While no evidence suggests Ozempic interacts with birth control directly, some of its side effects might affect how effective the medication is at preventing pregnancy. Theoretically, vomiting and diarrhea, both of which are side effects of Ozempic and other GLP-1 agonist medications, can reduce the effectiveness of birth control pills. 

In clinical trials, vomiting occurred in 5-9.2% of people who received Ozempic, compared to 2.3% of people who got a placebo. Diarrhea was reported in nearly 9% of Ozempic users in these trials, while just under 2% of placebo users had diarrhea. Fortunately, these side effects usually ease with continued use of the treatment.

Since vomiting shortly after taking a birth control pill can limit its effectiveness, there may be some underlying truth to reports of more contraceptive failure in people using oral contraceptives who are also using Ozempic. 

No matter the source of vomiting or diarrhea, the CDC recommends using a backup contraceptive method (such as condoms) or abstaining from sex for 7 days if you experience continuous vomiting or diarrhea for 48 hours or more after taking your birth control pill. 

So when it comes to birth control methods for people using Ozempic or other GLP-1 agonists, you can continue using oral contraceptives if they’re working for you––especially if you are among the vast majority of GLP-1 users who don’t experience vomiting or diarrhea. If you’re worried, you can talk to your doctor about alternative non-oral contraceptives such as the vaginal ring, the implant, an IUD, or the shot. 

Why do Ozempic and Wegovy have a “reproductive potential” warning? 

Ozempic and Wegovy are both not recommended for women who are pregnant or actively trying to conceive. Women should stop taking Ozempic at least 2 months before trying to get pregnant in order to reduce the chance that a developing fetus might be exposed to the drug.  

This recommendation is based on animal studies in which semaglutide was associated with harmful effects on animal pregnancies and fetuses, such as fetal abnormalities, pregnancy losses, and growth changes in rats, rabbits, and monkeys. And while these studies don’t directly translate to what might happen in humans, the drugs should not be used during pregnancy in humans.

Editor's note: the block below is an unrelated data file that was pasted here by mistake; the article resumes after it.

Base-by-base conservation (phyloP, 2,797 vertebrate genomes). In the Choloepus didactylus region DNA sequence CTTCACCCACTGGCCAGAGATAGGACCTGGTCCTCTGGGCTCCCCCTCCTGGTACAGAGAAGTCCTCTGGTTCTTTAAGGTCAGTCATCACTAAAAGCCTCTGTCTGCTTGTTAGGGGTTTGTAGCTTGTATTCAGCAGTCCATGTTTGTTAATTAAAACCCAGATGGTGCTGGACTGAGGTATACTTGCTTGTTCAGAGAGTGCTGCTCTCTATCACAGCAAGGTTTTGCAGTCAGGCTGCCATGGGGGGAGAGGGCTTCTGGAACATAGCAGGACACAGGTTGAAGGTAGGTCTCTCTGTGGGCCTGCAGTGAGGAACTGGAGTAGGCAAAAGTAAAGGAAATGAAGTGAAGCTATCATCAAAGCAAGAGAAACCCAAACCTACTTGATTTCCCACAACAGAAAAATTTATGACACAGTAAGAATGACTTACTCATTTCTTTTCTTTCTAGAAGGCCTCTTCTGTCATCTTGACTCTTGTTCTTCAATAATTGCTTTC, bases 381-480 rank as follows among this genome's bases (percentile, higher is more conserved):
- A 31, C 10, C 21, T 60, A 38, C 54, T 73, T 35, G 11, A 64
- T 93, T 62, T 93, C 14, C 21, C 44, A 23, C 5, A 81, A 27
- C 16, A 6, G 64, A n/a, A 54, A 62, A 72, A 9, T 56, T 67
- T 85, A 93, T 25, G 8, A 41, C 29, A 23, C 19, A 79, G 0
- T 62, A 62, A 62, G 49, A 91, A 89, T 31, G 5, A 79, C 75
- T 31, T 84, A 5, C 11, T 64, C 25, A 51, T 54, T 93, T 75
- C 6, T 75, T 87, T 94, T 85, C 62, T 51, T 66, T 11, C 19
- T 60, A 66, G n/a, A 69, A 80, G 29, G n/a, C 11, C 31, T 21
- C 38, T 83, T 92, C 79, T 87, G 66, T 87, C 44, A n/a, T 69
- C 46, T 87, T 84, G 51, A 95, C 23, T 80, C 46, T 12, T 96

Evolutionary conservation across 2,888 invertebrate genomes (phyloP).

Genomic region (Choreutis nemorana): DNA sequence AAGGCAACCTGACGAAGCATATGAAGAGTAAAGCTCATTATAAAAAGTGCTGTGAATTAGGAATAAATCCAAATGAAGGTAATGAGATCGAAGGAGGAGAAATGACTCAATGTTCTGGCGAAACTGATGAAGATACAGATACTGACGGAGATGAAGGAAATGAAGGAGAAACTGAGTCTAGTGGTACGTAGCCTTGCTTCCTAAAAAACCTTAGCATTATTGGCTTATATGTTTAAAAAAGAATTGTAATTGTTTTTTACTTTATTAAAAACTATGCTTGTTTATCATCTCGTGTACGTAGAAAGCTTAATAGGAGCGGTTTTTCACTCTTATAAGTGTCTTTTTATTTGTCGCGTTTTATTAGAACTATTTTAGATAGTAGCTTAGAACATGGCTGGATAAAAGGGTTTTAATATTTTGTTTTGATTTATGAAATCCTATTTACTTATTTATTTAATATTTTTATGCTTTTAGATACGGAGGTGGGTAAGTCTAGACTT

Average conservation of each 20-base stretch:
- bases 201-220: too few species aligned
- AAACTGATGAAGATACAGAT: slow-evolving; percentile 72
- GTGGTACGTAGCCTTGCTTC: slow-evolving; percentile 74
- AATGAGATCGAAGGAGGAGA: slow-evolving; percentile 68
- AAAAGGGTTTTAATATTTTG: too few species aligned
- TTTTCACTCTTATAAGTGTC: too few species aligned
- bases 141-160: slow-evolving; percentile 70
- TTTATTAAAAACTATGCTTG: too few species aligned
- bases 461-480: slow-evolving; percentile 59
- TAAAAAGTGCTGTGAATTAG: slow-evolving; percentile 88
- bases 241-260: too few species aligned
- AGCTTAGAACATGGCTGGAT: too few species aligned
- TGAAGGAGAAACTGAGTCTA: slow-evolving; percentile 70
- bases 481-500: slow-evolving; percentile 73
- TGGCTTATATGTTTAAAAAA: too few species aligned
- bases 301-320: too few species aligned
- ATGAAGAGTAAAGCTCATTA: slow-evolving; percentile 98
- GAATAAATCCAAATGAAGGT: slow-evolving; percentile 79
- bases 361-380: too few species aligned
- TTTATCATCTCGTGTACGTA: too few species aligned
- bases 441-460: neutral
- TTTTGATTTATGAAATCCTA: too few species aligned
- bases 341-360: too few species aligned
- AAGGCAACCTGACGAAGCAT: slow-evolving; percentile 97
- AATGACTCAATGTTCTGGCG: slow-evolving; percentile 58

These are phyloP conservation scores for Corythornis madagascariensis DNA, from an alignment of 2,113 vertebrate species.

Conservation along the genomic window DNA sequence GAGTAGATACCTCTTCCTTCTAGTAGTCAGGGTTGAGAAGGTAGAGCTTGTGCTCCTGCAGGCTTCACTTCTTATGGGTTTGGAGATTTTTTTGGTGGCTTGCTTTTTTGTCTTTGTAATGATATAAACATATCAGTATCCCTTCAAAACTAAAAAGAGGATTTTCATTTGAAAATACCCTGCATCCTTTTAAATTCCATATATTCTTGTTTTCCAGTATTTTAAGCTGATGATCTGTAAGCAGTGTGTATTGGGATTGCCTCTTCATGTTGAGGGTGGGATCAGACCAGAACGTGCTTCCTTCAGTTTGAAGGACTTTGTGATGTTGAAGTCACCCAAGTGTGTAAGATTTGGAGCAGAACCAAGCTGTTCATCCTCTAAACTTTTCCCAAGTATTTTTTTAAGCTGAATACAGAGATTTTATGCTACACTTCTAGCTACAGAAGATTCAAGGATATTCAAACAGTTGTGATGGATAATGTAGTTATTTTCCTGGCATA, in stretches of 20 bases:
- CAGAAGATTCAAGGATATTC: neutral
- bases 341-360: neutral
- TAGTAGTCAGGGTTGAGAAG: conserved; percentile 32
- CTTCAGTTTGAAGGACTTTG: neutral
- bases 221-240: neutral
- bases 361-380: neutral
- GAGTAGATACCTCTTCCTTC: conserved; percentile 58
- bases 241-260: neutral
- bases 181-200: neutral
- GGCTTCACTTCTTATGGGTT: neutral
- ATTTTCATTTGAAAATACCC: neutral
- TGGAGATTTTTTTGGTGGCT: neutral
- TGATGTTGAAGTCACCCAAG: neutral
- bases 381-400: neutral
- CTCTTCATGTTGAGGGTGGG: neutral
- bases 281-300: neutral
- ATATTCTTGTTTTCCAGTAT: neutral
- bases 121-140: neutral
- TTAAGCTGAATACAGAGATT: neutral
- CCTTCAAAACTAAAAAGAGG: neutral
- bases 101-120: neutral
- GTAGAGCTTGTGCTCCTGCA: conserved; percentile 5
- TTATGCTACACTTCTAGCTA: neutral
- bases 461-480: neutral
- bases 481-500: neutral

What to do if you become pregnant while using Ozempic

If you find out you’re pregnant while using Ozempic, contact your healthcare professional right away. They’ll likely have you stop taking it. Eating a healthy diet and keeping active during pregnancy are good ways to avoid excessive weight gain during pregnancy. 

While the current recommendation is to stop Ozempic before trying to conceive or as soon as you learn you are pregnant, new data could potentially inform a different recommendation in the future. An ongoing study is currently collecting information about the use and safety of semaglutide during pregnancy.

A recent case report showed no harmful effects after a woman with type 2 diabetes took liraglutide (similar to semaglutide) during the first trimester of her pregnancy. The woman gave birth to a healthy child without experiencing any pregnancy complications. However, this is only one example, which isn't adequate to prove the safety of GLP-1 agonists in pregnancy.

Speak with a healthcare professional to discuss the risks versus benefits of taking Ozempic for diabetes or weight loss in consideration of your unique situation.


If you have any medical questions or concerns, please talk to your healthcare provider. The articles on Health Guide are underpinned by peer-reviewed research and information drawn from medical societies and governmental agencies. However, they are not a substitute for professional medical advice, diagnosis, or treatment.

How we reviewed this article

Every article on Health Guide goes through rigorous fact-checking by our team of medical reviewers. Our reviewers are trained medical professionals who ensure each article contains the most up-to-date information, and that medical details have been correctly interpreted by the writer.

Current version

July 26, 2023

Written by

Patricia Weiser, PharmD

Fact checked by

Yael Cooperman, MD

About the medical reviewer

Yael Cooperman is a physician and works as a Senior Manager, Medical Content & Education at Ro.